Research ReportsELI publishes Research Reports available for free download that present the analysis and conclusions of the policy studies ELI undertakes to improve environmental law and policy. These reports contribute to education of the profession and disseminate diverse points of view and opinions to stimulate a robust and creative exchange of ideas. Those publications, which express opinions of the authors and not necessarily those of the Institute, its Board of Directors, or funding organizations, exemplify ELI’s commitment to dialogue with all sectors.
Millions of households across the U.S. use wood stoves, fireplaces, and other wood-burning devices as a primary or secondary source of heat. Residential wood burning produces a multitude of air pollutants – most prominently particulate matter, which is linked to cardiovascular disease, respiratory disease, cancer, and other systemic health effects. Wood burning also releases carbon monoxide, nitrogen oxides, and toxic pollutants such as benzene, formaldehyde, and polycyclic aromatic hydrocarbons.Read More >
Nature-based strategies are actions that use the conservation or restoration of nature, such as ecosystems like wetlands, or green infrastructure projects, to address the risks from natural hazards. Nature-based mitigation strategies can help reduce the likelihood of future hazards occurring and minimize negative impacts when they do occur.Read More >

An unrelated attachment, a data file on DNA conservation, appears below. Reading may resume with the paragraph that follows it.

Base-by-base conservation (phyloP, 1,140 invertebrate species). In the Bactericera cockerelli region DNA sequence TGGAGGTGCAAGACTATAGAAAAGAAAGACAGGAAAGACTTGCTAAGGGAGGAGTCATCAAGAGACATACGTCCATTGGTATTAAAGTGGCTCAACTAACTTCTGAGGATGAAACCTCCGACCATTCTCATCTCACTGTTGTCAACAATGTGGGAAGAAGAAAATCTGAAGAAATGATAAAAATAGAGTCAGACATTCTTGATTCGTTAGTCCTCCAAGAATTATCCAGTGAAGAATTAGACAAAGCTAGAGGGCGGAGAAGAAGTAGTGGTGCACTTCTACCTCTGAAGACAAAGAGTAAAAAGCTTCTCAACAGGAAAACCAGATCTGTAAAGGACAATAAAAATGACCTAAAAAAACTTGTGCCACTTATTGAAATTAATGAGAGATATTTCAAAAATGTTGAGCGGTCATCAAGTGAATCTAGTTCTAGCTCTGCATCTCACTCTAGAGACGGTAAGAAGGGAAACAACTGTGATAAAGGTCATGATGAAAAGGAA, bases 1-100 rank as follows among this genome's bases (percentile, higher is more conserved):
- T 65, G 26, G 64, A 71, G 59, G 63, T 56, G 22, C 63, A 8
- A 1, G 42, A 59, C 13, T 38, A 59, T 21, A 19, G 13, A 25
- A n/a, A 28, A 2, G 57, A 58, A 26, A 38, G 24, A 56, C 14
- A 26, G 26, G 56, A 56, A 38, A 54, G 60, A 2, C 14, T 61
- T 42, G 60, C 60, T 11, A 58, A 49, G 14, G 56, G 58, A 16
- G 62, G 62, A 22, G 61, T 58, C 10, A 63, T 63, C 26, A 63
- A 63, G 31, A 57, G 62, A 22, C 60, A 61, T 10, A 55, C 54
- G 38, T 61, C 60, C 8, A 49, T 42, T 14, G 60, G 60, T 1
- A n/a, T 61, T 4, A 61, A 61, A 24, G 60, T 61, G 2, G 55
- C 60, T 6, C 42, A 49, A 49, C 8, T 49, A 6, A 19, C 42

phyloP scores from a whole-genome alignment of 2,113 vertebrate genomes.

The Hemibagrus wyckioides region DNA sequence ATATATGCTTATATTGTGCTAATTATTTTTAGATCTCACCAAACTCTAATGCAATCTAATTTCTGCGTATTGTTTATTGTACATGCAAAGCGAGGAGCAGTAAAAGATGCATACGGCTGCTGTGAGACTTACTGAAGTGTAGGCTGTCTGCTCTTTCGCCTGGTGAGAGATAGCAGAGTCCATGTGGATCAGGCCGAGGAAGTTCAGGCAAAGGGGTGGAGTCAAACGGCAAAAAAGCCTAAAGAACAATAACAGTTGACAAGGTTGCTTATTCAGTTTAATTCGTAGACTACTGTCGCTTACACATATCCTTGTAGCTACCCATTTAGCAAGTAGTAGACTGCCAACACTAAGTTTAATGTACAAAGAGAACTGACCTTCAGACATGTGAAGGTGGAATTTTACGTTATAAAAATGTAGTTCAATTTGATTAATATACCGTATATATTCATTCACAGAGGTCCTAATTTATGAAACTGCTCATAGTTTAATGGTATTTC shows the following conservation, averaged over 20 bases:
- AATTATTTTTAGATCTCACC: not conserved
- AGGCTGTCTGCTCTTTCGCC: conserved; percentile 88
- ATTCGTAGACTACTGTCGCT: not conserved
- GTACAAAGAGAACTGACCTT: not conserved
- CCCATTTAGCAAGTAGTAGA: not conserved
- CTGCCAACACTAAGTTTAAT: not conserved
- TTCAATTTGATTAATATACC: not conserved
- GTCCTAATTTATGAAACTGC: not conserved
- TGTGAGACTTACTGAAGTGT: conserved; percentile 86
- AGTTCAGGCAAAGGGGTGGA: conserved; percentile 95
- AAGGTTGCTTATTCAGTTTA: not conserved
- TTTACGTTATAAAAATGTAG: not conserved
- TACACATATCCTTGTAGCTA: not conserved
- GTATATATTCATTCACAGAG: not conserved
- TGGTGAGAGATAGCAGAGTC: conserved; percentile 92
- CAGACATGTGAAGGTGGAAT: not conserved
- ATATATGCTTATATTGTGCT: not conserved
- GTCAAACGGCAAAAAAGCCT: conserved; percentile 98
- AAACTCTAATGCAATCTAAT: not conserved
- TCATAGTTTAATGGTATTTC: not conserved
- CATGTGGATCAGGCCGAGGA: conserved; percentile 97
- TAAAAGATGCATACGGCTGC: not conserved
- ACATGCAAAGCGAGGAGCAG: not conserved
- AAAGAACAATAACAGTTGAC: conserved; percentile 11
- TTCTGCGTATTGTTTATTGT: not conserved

Actions such as illegal wildlife trade, deforestation, mining and pollution are often responsible for huge and diverse harms to the environment—including particular impacts on threatened species. Faced with growing concern about the biodiversity crisis, including reports that at least one million species are at risk of extinction, there are growing demands for social and environmental justice. This includes redoubling efforts to hold responsible parties accountable, and to deter future harmful actions.Read More >
Cooking in a home kitchen produces air pollutants. While some of these pollutants are perceptible in the form of smoke or odors, others – including combustion gases and ultrafine particles – are not as obvious. Cooking-related pollutants such as particulate matter and nitrogen dioxide are linked to human health impacts including respiratory problems and cardiovascular disease.Read More >